Landscape Archaeology between Art and Science

From a Multi- to an Interdisciplinary Approach

Edited by Sjoerd J. Kluiving and Erika Guttmann-Bond

Edited by Sjoerd J. Kluiving and Erika Guttmann-Bond

Distributed for Amsterdam University Press

524 pages | 200 halftones | 7 1/2 x 9 3/4 | © 2012
Paper $69.95 ISBN: 9789089644183 Published November 2012 For sale only in the United States, its dependencies, the Philippines, and Canada
This volume contains thirty-five papers from a 2010 conference on landscape archaeology focusing on the definition of landscape as used by processual archaeologists, earth scientists, and most historical geographers, in contrast to the definition favored by postprocessual archaeologists, cultural geographers, and anthropologists. This tension provides a rich foundation for discussion, and the papers in this collection cover a variety of topics including: how do landscapes change; how to improve temporal, chronological, and transformational frameworks; how to link lowlands with mountainous areas; applications of scale; new directions in digital prospection and modeling techniques; and the future of landscape archaeology.
Contents
Preface
Introduction—LAC2010: First International Landscape Archaeology Conference
      Sjoerd Kluiving, Erika Guttmann-Bond

Theme I: How did landscape change?
1.1 Cultural Landscapes of Seusamora in Eastern Georgia
      Irina Demetradze and Guram Kipiani
1.2 Irrigation and landscape: An interdisciplinary approach
      Maurits Ertsen
1.3 Principles of preservation and recalling of memory traces in an industrial landscape: A case study of decayed monument recreation in the brown-coal mining area of Bílina, Czech Republic
      Tomáš Hájek, Barbora Matáková, Kristina Langarová, Ondrej Prerovský
1.4 Cultural forces in the creation of landscapes of south-eastern Rhodope: Evolution of the Byzantine monastic landscape
      Maria Kampa and I. Ispikoudis
1.5 The change analysis of the green spaces of the Historical Peninsula in Istanbul, Turkey
      Nilüfer Kart Aktas
1.6 The evolution of an agrarian landscape. Methodological proposals for the archaeological study of the alluvial plain of Medellin (Guadiana basin, Spain)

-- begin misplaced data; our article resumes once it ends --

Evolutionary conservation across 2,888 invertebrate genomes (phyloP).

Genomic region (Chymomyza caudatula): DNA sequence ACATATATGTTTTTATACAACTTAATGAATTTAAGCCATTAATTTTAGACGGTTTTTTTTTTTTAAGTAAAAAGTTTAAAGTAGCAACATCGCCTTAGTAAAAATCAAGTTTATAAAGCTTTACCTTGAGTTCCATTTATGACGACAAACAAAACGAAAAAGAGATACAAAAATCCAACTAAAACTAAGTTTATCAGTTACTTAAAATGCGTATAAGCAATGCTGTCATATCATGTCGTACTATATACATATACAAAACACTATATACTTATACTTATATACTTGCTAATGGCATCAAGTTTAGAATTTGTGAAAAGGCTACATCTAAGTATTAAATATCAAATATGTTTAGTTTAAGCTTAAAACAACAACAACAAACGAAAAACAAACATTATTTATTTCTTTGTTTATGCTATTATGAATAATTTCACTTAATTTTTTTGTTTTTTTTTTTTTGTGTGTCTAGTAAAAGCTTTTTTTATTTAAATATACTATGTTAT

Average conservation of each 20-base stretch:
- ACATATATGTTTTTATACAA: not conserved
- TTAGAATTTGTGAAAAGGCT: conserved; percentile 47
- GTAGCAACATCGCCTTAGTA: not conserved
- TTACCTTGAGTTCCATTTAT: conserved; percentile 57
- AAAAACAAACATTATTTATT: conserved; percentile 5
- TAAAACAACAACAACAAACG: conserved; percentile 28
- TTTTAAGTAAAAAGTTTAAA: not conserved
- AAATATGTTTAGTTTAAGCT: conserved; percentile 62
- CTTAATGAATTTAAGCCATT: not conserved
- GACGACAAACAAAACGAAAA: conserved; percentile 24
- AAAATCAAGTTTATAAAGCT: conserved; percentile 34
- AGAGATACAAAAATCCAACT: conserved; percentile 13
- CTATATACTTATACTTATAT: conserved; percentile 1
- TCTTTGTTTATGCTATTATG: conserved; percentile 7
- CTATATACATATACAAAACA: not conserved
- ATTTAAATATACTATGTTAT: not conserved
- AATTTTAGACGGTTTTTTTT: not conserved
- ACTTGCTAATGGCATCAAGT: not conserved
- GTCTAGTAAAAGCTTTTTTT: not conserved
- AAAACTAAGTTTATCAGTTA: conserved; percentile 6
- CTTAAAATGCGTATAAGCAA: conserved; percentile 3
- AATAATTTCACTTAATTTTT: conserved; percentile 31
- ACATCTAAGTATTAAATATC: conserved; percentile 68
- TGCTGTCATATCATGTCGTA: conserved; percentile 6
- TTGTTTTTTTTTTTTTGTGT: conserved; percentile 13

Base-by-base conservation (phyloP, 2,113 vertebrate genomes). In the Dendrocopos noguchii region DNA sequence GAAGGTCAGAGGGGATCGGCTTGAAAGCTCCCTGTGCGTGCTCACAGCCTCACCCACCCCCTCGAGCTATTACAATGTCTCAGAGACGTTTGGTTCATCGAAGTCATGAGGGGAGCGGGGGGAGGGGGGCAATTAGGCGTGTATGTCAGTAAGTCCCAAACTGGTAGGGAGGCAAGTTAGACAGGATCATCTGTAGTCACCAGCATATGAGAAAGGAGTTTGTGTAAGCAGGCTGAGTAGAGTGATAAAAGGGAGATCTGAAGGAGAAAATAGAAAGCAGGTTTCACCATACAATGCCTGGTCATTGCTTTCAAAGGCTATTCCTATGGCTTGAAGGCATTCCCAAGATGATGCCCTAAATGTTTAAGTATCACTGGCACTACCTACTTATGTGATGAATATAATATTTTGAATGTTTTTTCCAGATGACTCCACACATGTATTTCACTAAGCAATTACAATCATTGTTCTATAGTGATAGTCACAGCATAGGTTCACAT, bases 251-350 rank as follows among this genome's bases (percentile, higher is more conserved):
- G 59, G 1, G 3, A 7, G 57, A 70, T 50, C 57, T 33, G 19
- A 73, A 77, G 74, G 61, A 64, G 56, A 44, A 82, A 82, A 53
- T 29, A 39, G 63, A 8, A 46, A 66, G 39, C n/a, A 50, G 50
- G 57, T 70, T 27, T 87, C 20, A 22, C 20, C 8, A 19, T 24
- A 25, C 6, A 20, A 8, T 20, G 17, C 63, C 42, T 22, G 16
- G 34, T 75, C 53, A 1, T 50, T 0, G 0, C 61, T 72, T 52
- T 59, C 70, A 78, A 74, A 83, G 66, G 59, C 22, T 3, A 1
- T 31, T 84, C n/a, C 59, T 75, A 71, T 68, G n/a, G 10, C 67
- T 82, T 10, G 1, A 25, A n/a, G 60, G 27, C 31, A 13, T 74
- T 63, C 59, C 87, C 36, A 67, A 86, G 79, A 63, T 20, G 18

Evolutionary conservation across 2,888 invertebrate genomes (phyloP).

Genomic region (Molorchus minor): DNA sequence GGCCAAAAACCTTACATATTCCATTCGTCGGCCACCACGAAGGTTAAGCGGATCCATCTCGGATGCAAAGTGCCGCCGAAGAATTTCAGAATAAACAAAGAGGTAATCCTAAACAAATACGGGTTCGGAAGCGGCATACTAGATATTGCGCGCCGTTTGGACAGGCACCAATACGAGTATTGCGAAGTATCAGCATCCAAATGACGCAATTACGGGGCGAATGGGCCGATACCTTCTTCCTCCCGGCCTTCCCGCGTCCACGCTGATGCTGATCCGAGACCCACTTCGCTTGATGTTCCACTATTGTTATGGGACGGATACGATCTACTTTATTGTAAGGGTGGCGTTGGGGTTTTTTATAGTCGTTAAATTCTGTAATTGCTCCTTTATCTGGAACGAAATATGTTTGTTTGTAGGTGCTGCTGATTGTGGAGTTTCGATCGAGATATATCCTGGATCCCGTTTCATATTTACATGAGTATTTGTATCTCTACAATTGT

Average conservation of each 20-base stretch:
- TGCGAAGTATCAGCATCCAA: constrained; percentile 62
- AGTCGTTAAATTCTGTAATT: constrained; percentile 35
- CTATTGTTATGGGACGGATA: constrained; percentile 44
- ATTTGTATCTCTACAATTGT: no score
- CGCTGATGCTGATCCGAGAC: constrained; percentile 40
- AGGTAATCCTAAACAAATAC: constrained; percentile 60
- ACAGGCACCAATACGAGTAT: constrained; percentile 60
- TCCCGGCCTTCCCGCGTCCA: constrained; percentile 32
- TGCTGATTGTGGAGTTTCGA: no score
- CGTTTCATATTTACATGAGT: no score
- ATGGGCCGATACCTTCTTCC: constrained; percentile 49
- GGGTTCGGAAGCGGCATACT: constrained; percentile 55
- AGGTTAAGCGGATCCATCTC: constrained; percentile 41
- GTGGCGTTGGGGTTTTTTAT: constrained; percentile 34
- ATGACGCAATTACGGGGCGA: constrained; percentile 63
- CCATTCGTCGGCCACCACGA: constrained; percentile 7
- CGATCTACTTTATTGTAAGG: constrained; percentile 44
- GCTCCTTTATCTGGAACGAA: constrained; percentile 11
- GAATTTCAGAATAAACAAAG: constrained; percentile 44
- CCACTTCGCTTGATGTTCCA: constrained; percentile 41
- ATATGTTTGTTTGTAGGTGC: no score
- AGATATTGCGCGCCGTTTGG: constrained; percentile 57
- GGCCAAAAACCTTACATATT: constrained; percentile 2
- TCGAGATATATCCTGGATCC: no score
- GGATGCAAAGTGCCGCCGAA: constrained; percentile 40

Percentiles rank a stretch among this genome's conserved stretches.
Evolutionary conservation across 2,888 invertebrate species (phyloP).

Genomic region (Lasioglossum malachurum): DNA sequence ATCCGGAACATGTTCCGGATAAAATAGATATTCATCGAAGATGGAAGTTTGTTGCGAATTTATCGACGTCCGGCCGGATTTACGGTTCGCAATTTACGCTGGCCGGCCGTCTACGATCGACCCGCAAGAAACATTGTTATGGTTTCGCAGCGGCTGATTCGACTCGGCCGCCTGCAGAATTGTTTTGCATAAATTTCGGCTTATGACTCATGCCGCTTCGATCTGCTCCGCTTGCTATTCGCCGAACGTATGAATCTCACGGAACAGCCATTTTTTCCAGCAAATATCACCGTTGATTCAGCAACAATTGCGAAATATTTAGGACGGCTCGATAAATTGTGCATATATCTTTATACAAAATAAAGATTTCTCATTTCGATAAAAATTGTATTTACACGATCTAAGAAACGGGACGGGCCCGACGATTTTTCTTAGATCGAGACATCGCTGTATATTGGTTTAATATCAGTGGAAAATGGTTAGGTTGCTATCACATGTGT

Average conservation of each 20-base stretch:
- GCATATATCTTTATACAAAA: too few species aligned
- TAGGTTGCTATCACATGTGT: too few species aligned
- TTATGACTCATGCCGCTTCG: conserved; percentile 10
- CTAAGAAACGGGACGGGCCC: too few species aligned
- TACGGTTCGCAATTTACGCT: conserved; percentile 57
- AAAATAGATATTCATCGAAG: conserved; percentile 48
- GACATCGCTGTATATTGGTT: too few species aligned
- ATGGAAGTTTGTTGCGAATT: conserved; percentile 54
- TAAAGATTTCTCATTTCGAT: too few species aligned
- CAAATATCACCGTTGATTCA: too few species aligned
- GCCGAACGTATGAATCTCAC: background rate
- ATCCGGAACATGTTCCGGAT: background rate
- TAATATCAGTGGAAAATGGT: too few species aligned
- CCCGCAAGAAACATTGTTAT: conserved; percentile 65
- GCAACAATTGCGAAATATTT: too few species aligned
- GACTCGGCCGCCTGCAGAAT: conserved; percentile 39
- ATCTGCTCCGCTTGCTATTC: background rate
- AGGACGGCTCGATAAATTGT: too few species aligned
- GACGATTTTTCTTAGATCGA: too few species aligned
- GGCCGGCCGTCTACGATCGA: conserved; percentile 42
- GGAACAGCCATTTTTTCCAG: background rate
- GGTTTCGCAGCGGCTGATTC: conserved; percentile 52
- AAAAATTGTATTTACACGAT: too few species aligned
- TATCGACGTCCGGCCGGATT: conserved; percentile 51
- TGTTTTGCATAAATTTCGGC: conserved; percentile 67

Victorino Mayoral, Francisco Borja Barrera, César Borja Barrera, José Ángel Martínez del Pozo, and Maite de Tena
1.7 Talking ruins: The legacy of baroque garden design in Manor Parks of Estonia
      Sulev Nurme, Nele Nutt, Mart Hiobb, and Daniel Baldwin Hess
1.8 Configuring the landscape: Roman mining in the conventus Asturum (NW Hispania)
      Guillermo Reher, Lourdes López-Merino, F. Javier Sánchez-Palencia, and J. Antonio López-Sáez
1.9 English town commons and changing landscapes
      Nicky Smith
1.10 From feature fetish to a landscape perspective: A change of perception in the research of pingo scars in the late Pleistocene landscape in the Northern Netherlands
      Inger Woltinge
Theme II: Improving temporal, chronological and transformational frameworks
2.1 Pre-industrial Charcoal Production in southern Brandenburg and its impact on the environment
      Horst Rösler, Eberhard Bönisch, Franz Schopper, Thomas Raab, and Alexandra Raab
2.2 Landscape transformations in North Coastal Etruria
      Marinella Pasquinucci and Simonetta Menchelli
2.3 Can the period of Dolmens construction be seen in the pollen record? Pollen analytical investigations of Holocene settlement and vegetation history in the Westensee area, Schleswig-Holstein, Germany
      Mykola Sadovnik, H.-R. Bork, M.-J. Nadeau, and O. Nelle